om 3:00 until people started showing up at 5:00. I was terrified. There were only 8 people there.  I have since lectured classes of 80 and spoken to assemblies of 200 or more. You do get used to it; it does get better. In the meantime, it helps a lot to have a well prepared, readable, professional set of presentation slides backing you up. 

Your Friend, PowerPoint

I went to a presentation over the weekend. There were probably 80 people there, with a well known, internationally published photographer. As you might guess, the photographer’s presentation center around his photographs. No problem there, right? WRONG!
You see, this guy was great with a camera.  He had traveled the world taking amazing photographs. He understood the science of making light do wonderful things on his camera’s sensor. Yet somehow, he had never mastered the art of making a presentation. Once he got to the slides with pictures, he was fine (except for the fact there was WAY too much light in the room, but he couldn’t help that). But with his title and information slides, he used a multicolored script font on a black background. In other words, broke every rule in the book.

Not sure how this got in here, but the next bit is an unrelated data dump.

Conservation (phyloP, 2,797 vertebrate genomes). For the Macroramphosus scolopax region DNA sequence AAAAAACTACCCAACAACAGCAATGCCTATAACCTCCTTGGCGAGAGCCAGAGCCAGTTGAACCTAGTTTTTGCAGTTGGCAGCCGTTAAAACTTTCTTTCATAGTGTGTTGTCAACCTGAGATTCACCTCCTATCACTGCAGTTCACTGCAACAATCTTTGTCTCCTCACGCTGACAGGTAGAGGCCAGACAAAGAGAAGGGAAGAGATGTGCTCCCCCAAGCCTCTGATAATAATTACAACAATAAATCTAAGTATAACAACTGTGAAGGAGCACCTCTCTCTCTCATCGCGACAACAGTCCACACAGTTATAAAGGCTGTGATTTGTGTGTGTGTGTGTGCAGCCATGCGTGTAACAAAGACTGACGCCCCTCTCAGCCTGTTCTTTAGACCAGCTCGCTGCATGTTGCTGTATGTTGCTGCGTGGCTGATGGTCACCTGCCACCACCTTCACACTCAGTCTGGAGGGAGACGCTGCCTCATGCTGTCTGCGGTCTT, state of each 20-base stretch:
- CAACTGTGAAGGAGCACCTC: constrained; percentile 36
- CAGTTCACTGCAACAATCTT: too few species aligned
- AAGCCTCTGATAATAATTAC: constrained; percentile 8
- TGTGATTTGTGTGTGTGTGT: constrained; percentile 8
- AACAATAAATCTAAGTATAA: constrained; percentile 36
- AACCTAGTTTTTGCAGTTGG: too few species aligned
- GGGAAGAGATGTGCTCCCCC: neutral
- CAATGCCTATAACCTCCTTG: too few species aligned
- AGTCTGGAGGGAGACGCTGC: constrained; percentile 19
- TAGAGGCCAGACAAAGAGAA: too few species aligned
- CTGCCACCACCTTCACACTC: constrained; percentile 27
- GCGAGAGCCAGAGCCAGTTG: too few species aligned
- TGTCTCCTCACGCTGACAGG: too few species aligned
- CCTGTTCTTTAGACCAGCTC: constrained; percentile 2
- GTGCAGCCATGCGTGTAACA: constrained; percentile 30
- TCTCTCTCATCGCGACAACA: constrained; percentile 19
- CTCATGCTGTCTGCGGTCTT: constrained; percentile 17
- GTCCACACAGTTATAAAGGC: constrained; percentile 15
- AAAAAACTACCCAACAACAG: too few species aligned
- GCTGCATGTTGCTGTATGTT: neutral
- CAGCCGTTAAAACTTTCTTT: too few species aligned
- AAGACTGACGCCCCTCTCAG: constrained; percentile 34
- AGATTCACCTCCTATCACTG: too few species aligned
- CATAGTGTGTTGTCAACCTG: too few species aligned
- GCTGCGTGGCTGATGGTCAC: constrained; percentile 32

Yes, I realize he is an artist and must express himself creatively.  But expression doesn’t mean anything if no one can see it. And information is useless unless it can be effectively shared. I was taught by a bunch of seriously old school professors.  They wanted my slides to look basically like an old transparency. White background, black text. No shading whatsoever. Or, as my thesis advisor told me, “None of that cutesy crap.”